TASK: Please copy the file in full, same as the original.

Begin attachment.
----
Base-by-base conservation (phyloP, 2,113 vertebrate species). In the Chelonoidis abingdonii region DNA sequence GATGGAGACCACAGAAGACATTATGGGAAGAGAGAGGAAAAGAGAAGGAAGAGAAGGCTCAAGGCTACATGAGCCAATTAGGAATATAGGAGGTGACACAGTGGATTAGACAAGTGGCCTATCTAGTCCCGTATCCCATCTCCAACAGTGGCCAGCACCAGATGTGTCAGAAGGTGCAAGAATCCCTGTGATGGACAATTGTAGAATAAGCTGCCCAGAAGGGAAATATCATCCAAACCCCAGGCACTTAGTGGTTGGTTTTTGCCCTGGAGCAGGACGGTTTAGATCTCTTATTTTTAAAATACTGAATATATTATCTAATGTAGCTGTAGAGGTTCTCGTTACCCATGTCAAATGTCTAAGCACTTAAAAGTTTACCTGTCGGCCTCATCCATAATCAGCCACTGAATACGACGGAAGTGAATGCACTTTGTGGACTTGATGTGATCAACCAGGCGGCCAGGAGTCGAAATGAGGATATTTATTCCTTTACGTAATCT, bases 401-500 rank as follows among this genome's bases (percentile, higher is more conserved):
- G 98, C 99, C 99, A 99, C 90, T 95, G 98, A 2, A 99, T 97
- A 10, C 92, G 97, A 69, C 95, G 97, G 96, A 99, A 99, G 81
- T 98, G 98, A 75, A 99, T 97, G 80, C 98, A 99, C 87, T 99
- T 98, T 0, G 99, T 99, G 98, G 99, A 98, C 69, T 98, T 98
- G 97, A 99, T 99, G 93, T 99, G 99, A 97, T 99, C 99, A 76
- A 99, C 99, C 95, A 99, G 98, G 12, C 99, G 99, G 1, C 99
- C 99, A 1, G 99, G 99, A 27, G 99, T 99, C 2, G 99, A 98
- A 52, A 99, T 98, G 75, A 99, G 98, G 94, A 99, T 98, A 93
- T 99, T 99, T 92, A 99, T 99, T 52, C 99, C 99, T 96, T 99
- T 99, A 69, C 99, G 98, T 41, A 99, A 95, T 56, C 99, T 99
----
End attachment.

Base-by-base conservation (phyloP, 2,113 vertebrate species). In the Chelonoidis abingdonii region DNA sequence GATGGAGACCACAGAAGACATTATGGGAAGAGAGAGGAAAAGAGAAGGAAGAGAAGGCTCAAGGCTACATGAGCCAATTAGGAATATAGGAGGTGACACAGTGGATTAGACAAGTGGCCTATCTAGTCCCGTATCCCATCTCCAACAGTGGCCAGCACCAGATGTGTCAGAAGGTGCAAGAATCCCTGTGATGGACAATTGTAGAATAAGCTGCCCAGAAGGGAAATATCATCCAAACCCCAGGCACTTAGTGGTTGGTTTTTGCCCTGGAGCAGGACGGTTTAGATCTCTTATTTTTAAAATACTGAATATATTATCTAATGTAGCTGTAGAGGTTCTCGTTACCCATGTCAAATGTCTAAGCACTTAAAAGTTTACCTGTCGGCCTCATCCATAATCAGCCACTGAATACGACGGAAGTGAATGCACTTTGTGGACTTGATGTGATCAACCAGGCGGCCAGGAGTCGAAATGAGGATATTTATTCCTTTACGTAATCT, bases 401-500 rank as follows among this genome's bases (percentile, higher is more conserved):
- G 98, C 99, C 99, A 99, C 90, T 95, G 98, A 2, A 99, T 97
- A 10, C 92, G 97, A 69, C 95, G 97, G 96, A 99, A 99, G 81
- T 98, G 98, A 75, A 99, T 97, G 80, C 98, A 99, C 87, T 99
- T 98, T 0, G 99, T 99, G 98, G 99, A 98, C 69, T 98, T 98
- G 97, A 99, T 99, G 93, T 99, G 99, A 97, T 99, C 99, A 76
- A 99, C 99, C 95, A 99, G 98, G 12, C 99, G 99, G 1, C 99
- C 99, A 1, G 99, G 99, A 27, G 99, T 99, C 2, G 99, A 98
- A 52, A 99, T 98, G 75, A 99, G 98, G 94, A 99, T 98, A 93
- T 99, T 99, T 92, A 99, T 99, T 52, C 99, C 99, T 96, T 99
- T 99, A 69, C 99, G 98, T 41, A 99, A 95, T 56, C 99, T 99